Defendant was tried by a jury and found guilty on all counts. The court imposed a sentence of life with the possibility of parole on count three, plus a consecutive aggregate term of seven years comprised of the middle term of four years on count one; one year four months (one-third the middle term) on count two; the middle term of two years on count four; one year (one-third the middle term) on count five; the middle term of two years on count six; and eight months (one-third the middle term) on count seven. The court stayed execution of the sentences for second degree commercial burglary (count four) and false imprisonment (count six) pursuant to section 654. (Lod. Doc. 6 at 1-5)*fn3
I. Standards of Review
Applicable to Habeas Corpus Claims
An application for a writ of habeas corpus by a person in custody under a judgment of a state court can be granted only for violations of the Constitution or laws of the United States. 28 U.S.C. § 2254(a). A federal writ is not available for alleged error in the interpretation or application of state law. See Wilson v. Corcoran, 562 U.S.___, ___, 131 S. Ct. 13, 16 (2010); Estelle v. McGuire, 502 U.S. 62, 67-68 (1991); Park v. California, 202 F.3d 1146, 1149 (9th Cir. 2000).
Title 28 U.S.C. § 2254(d) sets forth the following standards for granting federal habeas corpus relief:
An application for a writ of habeas corpus on behalf of a person in custody pursuant to the judgment of a State court shall not be granted with respect to any claim that was adjudicated on the merits in State court proceedings unless the adjudication of the claim -
(1) resulted in a decision that was contrary to, or involved an unreasonable application of, clearly established Federal law, as determined by the Supreme Court of the United States; or
(2) resulted in a decision that was based on an unreasonable determination of the facts in light of the evidence presented in the State court proceeding.
For purposes of applying § 2254(d)(1), "clearly established federal law" consists of holdings of the United States Supreme Court at the time of the state court decision. Stanley v. Cullen, 633 F.3d 852, 859 (9th Cir. 2011) (citing Williams v. Taylor, 529 U.S. 362, 405-06 (2000)). Nonetheless, "circuit court precedent may be persuasive in determining what law is clearly established and whether a state court applied that law unreasonably." Stanley, 633 F.3d at 859 (quoting Maxwell v. Roe, 606 F.3d 561, 567 (9th Cir. 2010).
A state court decision is "contrary to" clearly established federal law if it applies a rule contradicting a holding of the Supreme Court or reaches a result different from Supreme Court precedent on "materially indistinguishable" facts. Price v. Vincent, 538 U.S. 634, 640 (2003). Under the "unreasonable application" clause of § 2254(d)(1), a federal habeas court may grant the writ if the state court identifies the correct governing legal principle from the Supreme / Court's decisions, but unreasonably applies that principle to the facts of the prisoner's case.*fn4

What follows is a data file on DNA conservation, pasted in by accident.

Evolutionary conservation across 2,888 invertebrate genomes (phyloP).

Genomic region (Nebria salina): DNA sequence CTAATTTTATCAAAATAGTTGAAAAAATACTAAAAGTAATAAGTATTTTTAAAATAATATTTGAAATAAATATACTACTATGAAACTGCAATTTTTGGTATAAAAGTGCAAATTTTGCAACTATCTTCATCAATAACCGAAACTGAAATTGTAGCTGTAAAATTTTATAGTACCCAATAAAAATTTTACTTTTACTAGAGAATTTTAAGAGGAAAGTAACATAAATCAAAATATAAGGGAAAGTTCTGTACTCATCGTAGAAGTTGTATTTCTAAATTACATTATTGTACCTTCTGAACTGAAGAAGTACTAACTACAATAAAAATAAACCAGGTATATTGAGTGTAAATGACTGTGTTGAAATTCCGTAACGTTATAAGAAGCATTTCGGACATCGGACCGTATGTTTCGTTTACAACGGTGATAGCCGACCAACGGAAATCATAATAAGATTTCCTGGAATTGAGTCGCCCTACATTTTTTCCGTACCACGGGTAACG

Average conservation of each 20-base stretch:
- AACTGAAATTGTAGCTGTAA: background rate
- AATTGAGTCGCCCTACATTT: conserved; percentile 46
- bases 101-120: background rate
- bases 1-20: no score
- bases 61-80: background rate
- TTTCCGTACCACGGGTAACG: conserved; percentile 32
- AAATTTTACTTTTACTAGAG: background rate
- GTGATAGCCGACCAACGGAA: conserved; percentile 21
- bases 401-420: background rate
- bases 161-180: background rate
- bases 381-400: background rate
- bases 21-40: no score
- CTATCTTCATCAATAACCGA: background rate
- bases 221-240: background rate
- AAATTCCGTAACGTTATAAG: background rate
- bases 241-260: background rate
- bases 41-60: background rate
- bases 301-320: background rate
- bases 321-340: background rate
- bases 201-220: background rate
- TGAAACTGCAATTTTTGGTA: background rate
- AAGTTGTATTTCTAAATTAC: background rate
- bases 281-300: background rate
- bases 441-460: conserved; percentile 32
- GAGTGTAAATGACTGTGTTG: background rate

Lockyer v. Andrade, 538 U.S. 63, 75 (2003); Williams, 529 U.S. at 413; Chia v. Cambra, 360 F.3d 997, 1002 (9th Cir. 2004). In this regard, a federal habeas court "may not issue the writ simply because that court concludes in its independent judgment that the relevant state-court decision applied clearly established federal law erroneously or incorrectly. Rather, that application must also be unreasonable." Williams, 529 U.S. at 412. See also Schriro v. Landrigan, 550 U.S. 465, 473 (2007); Lockyer, 538 U.S. at 75 (it is "not enough that a federal habeas court, in its independent review of the legal question, is left with a 'firm conviction' that the state court was 'erroneous.'"). "A state court's determination that a claim lacks merit precludes federal habeas relief so long as 'fairminded jurists could disagree' on the correctness of the state court's decision." Harrington v. Richter, 562 U.S.___,___,131 S. Ct. 770, 786 (2011) (quoting Yarborough v. Alvarado, 541 U.S. 652, 664 (2004)). Accordingly, "[a]s a condition for obtaining habeas corpus from a federal court, a state prisoner must show that the state court's ruling on the claim being presented in federal court was so lacking in justification that there was an error well understood and comprehended in existing law beyond any possibility for fairminded disagreement." Harrington,131 S. Ct. at 786-87.
If the state court's decision does not meet the criteria set forth in § 2254(d), a reviewing court must conduct a de novo review of a habeas petitioner's claims. Delgadillo v. Woodford, 527 F.3d 919, 925 (9th Cir. 2008); see also Frantz v. Hazey, 533 F.3d 724, 735 (9th Cir. 2008) (en banc) ("[I]t is now clear both that we may not grant habeas relief simply because of § 2254(d)(1) error and that, if there is such error, we must decide the habeas petition by considering de novo the constitutional issues raised.").